Tom Murphy is a man of small stature and huge ideas.
A bachelor who got his start in the sewer business 40 years ago by pumping cesspools in Alaska, he lives and works in a 40-foot motor coach that's painted gold--the same color as his watch and necklace.
Murphy is the man behind the Reclamator home waste treatment technology that he and his business partner, Mark Low, insist could still be the answer to Los Osos' sewage woes--in spite of the recent vote approving public money to build a sewer there.
- PHOTO BY STEVE E MILLER
- THE RECLAMATOR : Tom Murphy is the creator of the Reclamator technology, and co-founder of AES Discharge Elimination Services--the Los Osos-based company and self-proclaimed "solution to the sewer."
Murphy's eccentricities include his preferred mode of living and travel a steadfast determination to beat The Law by following the law a youthful excitability marked by a rapid-fire recall for federal, state, and local laws that concern his technology and a penchant for amusing, albeit blunt, metaphors.
He uses his hands to talk, and demands full attention in conversation. He may be a character, but it's hard to recognize him for the charlatan some critics have made him out to be. By any account, Murphy believes in the technology he's created. From there, his motives are anyone's guess. In Murphy's own symbolic narratives, he is the underdog or the little pig standing against the wolf. In his telling, where his technology has failed to win favor among municipalities, it's likely the result of "the 'C' word": conspiracy. Sewers make a lot of money for the people who design and build them, he insists, even if they don't offer the best solution for the people. And even if the conspiracy seems to run across the county--or across the country--Murphy is not giving up.
"The water board," he began, "they're like the big bad wolf. They come to me huffin' and puffin', sayin' 'Mr. Murphy, we're gonna blow your Reclamator house down.' But the problem is--it's brick!"
In the lead-up to the recent successful sewer-funding vote, Murphy didn't make many friends in government with his advertisements and outrageous declarations, such as "the Reclamator is above the law"--the meaning of which, he now insists, was misconstrued. What he says he meant was that the Reclamator--which is essentially a home sewage treatment plant--exceeds EPA standards for acceptable nitrates and pollutant discharges. Essentially, Murphy said, his system doesn't need to be supervised, or subjected to laws that are less stringent than its own standards, because both are aimed at accomplishing the same thing.
Murphy's decision to push the technology without an endorsement by any governing bodies--such as the Los Osos Community Services District (CSD) or the Regional Water Quality Board--is essentially a claim that his company is a private, for-profit sewer utility for people, or at least it could be for an initial unspecified, but avowedly "modest" installation fee and a monthly service charge of $49.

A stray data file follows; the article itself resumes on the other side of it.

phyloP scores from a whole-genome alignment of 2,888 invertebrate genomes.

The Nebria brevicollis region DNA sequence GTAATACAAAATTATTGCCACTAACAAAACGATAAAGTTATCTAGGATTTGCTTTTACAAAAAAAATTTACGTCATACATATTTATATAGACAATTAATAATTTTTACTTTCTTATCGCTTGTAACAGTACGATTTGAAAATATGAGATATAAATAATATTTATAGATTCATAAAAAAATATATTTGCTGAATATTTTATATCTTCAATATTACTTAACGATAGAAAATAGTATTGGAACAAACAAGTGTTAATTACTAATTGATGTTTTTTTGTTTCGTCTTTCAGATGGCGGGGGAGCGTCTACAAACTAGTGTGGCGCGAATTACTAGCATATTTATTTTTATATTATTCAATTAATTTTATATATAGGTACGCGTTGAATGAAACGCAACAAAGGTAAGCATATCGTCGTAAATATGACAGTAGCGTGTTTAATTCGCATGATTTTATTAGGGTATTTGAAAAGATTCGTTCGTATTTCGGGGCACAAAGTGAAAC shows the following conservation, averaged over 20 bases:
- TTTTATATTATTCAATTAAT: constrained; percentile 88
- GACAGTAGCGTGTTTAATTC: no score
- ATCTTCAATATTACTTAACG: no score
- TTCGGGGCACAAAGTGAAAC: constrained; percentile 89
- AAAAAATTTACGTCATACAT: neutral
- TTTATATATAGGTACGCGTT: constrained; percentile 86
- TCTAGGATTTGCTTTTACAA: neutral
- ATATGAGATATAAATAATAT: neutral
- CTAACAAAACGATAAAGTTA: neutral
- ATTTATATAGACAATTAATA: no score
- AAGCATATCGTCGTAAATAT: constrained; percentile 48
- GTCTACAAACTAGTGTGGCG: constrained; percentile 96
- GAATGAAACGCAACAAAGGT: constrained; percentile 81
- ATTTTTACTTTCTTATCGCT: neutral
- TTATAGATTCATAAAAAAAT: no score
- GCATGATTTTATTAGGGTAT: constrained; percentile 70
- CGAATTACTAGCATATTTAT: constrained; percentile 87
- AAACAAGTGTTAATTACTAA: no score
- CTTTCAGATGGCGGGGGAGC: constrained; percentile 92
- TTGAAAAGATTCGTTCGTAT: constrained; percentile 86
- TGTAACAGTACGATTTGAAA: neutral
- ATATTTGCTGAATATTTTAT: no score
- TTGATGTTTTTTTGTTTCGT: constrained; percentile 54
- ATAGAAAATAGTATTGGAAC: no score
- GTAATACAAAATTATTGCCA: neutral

Actually, this isn't the first pitch Murphy has made to Los Osos. In the early '90s, he approached the CSD and received some skepticism mixed with some success. Murphy claims to have installed a handful of his systems in Los Osos, but clearly, the technology was never widely adopted or seriously considered as a solution to the community's problems, which is why he now chooses to ignore the CSD and the water board. Even with the decades-long Los Osos sewer saga threatening to come to a close, Murphy remains combatively optimistic that his Reclamator can clean up Los Osos.
His current plans all start with the Proposition 218 voting records, which, unlike traditional ballots, are available to anyone under public records laws. Murphy plans to pick up the records and contact everyone who voted against the assessment or didn't vote at all, and offer them the Reclamator instead of hooking up to the sewer. That's Phase 1.
Harvey Packard, the water board's enforcement coordinator and someone who took an active pubic role in opposing the Reclamator before the vote, said that the water board doesn't specify how people should comply to regulations within the prohibition zone. It simply cares that no discharge is released from septic tanks. Packard said that he has never seriously looked at Murphy's technology, and can't validate or disprove claims that the machine will virtually eliminate waste.
"But it doesn't matter," Packard said. "If a resident wanted to hook up to the Reclamator right now, they would still be in violation, and as soon as the sewer is built, they would be ordered to hook up."
That is just the type of challenge that Murphy seems to relish. Phase 2 of his plan involves settling down by finding a little house in the prohibition zone that can accommodate a 40-foot coach and a Reclamator. Then, he'll install a water feature in the front lawn--"something grandiose," he promises, that spills reclaimed water all over the place. Then he'll just sit back and wait for the enforcers to come.
"Mr. Harvey Packard," Murphy said, "You don't know who you're messing with. I want to see you at high noon."
Murphy's challenge is part desperation and part faith that the legal system will not fail him in the same way that community planning departments have. The Reclamator is his life as well as his livelihood, and he can't seem to stomach the notion of being wrong or defeated.
"The typical assumption is that this would be a bad thing," Murphy said, acknowledging the Los Osos community's plans to solve its discharge problems with a public sewer, "but I want them to arrest me, fine me, take it to a federal court of law, and have a federal judge tell the water board that 'this man has a right to connect to a Reclamator.'"
Staff Writer Kylie Mendonca can be reached at firstname.lastname@example.org.